JAPANESE corporations such as Toyota have become firm converts over the past few years to the rewards of philanthropy. A key to their newfound pursuit has been the belief that charity begins in the United States.
Japanese companies pledged an estimated $300 million to American nonprofit groups in 1990, the latest figure available, and the greatest amount of foreign giving ever in the US.
But now the depressed Japanese stock and property markets, along with lackluster performance from US subsidiaries, are causing many Japanese companies to reconsider their generosity.
Gone are the dazzling one-shot donations of the late 1980s. Shiseido Corporation's $85 million gift to Harvard University (spread over 10 years beginning in 1989) for a biology research center and Hitachi's $16 million pledge, also in 1989, to the University of California at Irvine for a biotechnology laboratory are relics of a more freewheeling time.
"It is more difficult for them to give that kind of money," says Yoko Suzuki, in charge of Japanese corporate membership at the Japan Society in New York. "They are having budget cuts, and when they cut their budgets, they decrease the amount of contributions." Giving will continue
But Japanese philanthropy in the US is hardly about to disappear. What is being maintained are donations from Japanese companies with endowed foundations. For example, the Hitachi Foundation, with an endowment of $29 million, pledged about $2 million to US recipients in 1991 and plans to commit about the same amount this year.
Mitsubishi Electric launched a foundation in February with $15 million. It expects to give $500,000 this year, and to increase the endowment to $50 million by 1996.
Perhaps most significant is how Japanese giving itself is changing. More time and money is being donated to community- development organizations and causes at the grass-roots level.
Of diminished importance are top US universities and broad-based charities like the United Way, although such organizations remain by far the major recipients of Japanese largesse.
Peter Kamura, executive director of the Japan Center for International Exchange in New York, criticizes Japanese companies for not fully appreciating "the fine distinction between public relations and philanthropy." But he points out that once-common checkbook diplomacy is rapidly falling out of favor, signaling a maturation of Japanese giving in America.
Katherine Jankowski, editor of a seminal publication, Inside Japanese Support, is more sanguine. Japanese companies, she says, "really have gotten the message that community-based activity and involvement is the most effective form of corporate giving."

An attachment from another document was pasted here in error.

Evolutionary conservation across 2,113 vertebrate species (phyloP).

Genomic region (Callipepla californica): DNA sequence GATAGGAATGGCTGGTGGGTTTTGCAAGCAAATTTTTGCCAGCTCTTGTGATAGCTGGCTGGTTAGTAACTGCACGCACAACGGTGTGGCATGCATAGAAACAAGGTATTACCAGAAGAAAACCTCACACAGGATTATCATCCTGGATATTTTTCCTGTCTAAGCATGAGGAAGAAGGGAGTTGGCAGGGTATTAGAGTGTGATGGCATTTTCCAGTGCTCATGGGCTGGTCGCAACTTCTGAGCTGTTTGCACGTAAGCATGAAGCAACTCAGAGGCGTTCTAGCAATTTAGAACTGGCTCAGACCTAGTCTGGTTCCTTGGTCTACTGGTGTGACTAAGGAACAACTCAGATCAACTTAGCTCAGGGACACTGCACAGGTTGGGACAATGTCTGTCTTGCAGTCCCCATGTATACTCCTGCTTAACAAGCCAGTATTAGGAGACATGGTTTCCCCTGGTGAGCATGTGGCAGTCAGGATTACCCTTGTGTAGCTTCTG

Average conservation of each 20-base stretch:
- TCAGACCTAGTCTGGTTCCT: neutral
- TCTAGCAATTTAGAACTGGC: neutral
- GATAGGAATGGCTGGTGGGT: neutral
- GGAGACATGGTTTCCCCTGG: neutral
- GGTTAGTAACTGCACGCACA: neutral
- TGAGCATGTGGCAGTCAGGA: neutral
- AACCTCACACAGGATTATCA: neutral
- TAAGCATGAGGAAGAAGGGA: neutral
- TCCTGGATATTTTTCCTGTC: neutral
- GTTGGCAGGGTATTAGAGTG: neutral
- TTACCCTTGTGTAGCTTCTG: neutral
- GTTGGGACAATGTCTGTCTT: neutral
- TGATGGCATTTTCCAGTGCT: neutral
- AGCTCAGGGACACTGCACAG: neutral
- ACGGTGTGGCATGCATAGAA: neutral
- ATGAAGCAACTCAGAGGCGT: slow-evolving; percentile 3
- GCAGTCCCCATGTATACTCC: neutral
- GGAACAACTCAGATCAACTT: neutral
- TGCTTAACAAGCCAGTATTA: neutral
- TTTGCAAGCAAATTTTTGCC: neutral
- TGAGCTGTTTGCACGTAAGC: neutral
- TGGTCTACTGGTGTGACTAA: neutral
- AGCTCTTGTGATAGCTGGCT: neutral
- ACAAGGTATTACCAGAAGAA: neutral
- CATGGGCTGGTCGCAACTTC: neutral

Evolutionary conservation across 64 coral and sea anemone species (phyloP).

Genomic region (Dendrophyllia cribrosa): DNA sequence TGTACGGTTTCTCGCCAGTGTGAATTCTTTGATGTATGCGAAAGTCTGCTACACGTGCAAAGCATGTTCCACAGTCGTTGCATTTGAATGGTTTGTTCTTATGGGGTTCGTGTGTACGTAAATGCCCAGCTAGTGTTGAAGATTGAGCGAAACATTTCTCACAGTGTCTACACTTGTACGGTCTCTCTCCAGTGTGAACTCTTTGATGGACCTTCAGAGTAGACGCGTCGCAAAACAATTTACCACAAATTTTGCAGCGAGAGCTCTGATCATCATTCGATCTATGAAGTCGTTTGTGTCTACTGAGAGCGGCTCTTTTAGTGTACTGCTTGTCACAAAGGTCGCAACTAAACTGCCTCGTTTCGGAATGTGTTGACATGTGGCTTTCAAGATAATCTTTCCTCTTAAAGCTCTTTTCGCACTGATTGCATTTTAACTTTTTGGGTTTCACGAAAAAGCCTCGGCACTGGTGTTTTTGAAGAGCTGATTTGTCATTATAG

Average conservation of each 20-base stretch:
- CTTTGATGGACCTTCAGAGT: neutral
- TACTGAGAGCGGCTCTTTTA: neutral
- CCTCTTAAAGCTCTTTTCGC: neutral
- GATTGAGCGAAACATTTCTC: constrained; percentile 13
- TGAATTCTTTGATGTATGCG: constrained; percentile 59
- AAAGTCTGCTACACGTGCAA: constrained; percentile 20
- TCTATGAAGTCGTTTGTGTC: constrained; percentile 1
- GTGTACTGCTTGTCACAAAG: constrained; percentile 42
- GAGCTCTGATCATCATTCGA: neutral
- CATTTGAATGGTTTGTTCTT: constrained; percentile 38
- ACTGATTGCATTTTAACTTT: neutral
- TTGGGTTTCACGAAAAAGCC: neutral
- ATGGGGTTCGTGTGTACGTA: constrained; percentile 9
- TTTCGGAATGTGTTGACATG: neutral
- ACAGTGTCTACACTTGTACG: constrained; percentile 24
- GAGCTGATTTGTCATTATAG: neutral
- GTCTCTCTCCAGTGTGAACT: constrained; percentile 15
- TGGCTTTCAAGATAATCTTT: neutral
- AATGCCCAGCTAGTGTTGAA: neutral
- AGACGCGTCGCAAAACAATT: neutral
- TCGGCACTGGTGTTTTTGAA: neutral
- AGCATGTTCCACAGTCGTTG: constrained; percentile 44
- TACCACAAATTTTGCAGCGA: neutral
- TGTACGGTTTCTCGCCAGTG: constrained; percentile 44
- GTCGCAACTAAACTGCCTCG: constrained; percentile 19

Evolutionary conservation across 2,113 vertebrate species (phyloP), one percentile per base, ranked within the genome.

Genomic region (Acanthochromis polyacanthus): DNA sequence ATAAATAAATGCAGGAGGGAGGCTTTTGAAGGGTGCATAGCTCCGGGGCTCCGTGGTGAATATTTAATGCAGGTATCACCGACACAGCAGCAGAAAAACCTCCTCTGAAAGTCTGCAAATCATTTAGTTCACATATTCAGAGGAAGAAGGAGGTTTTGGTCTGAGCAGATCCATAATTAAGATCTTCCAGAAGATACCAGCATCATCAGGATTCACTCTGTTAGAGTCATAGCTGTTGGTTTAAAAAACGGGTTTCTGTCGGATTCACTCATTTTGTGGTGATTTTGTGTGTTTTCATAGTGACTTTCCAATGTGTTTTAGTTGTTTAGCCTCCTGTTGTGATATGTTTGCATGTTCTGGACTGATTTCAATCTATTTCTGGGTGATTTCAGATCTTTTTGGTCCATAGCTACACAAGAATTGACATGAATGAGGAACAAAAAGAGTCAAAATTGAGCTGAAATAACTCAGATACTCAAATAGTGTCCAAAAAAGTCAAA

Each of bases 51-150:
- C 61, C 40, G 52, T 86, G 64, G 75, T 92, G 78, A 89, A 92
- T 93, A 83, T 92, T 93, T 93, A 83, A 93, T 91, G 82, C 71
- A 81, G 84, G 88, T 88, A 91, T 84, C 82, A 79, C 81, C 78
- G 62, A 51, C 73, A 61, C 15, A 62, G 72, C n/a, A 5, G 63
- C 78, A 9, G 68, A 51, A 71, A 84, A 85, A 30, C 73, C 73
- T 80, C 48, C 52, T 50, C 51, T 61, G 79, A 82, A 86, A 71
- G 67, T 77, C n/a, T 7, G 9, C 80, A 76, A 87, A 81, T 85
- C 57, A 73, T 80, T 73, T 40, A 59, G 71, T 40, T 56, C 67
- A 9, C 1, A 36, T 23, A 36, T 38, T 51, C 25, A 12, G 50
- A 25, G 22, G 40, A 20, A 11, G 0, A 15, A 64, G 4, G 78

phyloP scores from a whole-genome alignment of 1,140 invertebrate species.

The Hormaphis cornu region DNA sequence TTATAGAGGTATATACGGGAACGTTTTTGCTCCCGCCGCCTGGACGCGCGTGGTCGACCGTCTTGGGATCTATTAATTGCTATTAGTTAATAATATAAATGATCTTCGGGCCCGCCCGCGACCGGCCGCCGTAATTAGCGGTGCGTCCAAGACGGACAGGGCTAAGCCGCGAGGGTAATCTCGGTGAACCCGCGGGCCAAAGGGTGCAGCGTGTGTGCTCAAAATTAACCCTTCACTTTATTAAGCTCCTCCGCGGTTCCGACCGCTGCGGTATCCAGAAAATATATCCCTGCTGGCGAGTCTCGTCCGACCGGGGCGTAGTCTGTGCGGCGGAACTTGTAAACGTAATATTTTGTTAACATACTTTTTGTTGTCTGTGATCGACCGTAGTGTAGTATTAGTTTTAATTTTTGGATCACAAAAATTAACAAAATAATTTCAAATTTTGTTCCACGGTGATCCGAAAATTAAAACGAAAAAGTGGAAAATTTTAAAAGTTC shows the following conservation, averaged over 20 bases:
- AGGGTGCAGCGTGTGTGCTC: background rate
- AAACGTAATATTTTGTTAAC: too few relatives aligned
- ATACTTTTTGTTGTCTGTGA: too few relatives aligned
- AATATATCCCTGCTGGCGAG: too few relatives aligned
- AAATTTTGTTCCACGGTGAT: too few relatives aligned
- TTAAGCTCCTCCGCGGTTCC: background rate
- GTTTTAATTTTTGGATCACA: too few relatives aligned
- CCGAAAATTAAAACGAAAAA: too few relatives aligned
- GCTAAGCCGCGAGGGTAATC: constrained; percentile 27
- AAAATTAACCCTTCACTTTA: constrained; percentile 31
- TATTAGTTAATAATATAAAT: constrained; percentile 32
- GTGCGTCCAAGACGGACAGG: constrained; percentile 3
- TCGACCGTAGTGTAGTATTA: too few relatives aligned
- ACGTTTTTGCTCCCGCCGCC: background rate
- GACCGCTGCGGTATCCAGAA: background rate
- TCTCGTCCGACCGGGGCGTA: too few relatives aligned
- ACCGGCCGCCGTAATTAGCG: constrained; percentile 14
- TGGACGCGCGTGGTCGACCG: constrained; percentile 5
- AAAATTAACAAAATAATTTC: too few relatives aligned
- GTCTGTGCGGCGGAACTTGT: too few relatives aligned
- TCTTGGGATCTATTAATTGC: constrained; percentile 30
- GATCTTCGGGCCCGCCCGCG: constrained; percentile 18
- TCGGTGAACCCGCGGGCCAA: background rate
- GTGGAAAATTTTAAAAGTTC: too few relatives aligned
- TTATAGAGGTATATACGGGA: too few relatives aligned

Indeed, after the destructive riots in Los Angeles in April, four Japanese-owned banks - Bank of California, UnionBank, Sumitomo Bank of California, and Sanwa Bank of California - pitched in $500,000 between them to the "Rebuild Los Angeles" program. Community grants
The IBJ Foundation, the US giving arm of the Industrial Bank of Japan, this year made contributions to three New York-based community agencies: the Local Initiatives Support Corporation, which promotes social services and low-income housing; Neighborhood Housing Services of New York City, also an advocate of affordable housing; and the Fund for New York City Public Education, which has developed a program to teach geography to local high school students.
Meanwhile, Japanese corporations are using their charitable efforts to score public-relations points in the US. Companies have purchased full-page advertisements in leading US magazines and newspapers.
Toyota Motor Company places ads in publications such as Time, Newsweek, and Forbes. The ads highlight Americans who have been helped by charities and community groups that have received contributions from Toyota or its endowed Toyota USA Foundation. Toyota's name appears discreetly in a lower corner of these "advertorials" above the line: "Investing in the Individual." Creating a softer image
One Toyota ad highlights the Chesapeake Bay Foundation, which takes school children out into the Bay to promote environmental awareness. Another promotes the Chi Chi Rodriguez Youth Foundation, founded by the professional golfer, which guides troubled youngsters.
The series also features more well-known organizations such as Special Olympics International and the United Negro College Fund, both of which have had Toyota's support. Toyota gave about $10.1 million to US charities in 1991, including about $2 million from the Toyota USA Foundation.
"There's very little corporate chest-beating going on," says Timothy Andree, a representative of the Toyota subsidiary based in New York that produced the ads.
"We're trying to show beyond the product a little bit of the corporate personality, and also the fact that we're trying to live up to our obligation in the community," he says.
The strategy is subtle, but specific. Not only do the ads draw attention to worthy causes, but they also identify Toyota as a good corporate citizen, something more than a faceless entity interested only in the bottom line.
US and European companies, especially giant oil, energy, and automobile concerns often use similar forms of print and television advertising to tout their sensitivity to environmental and social issues.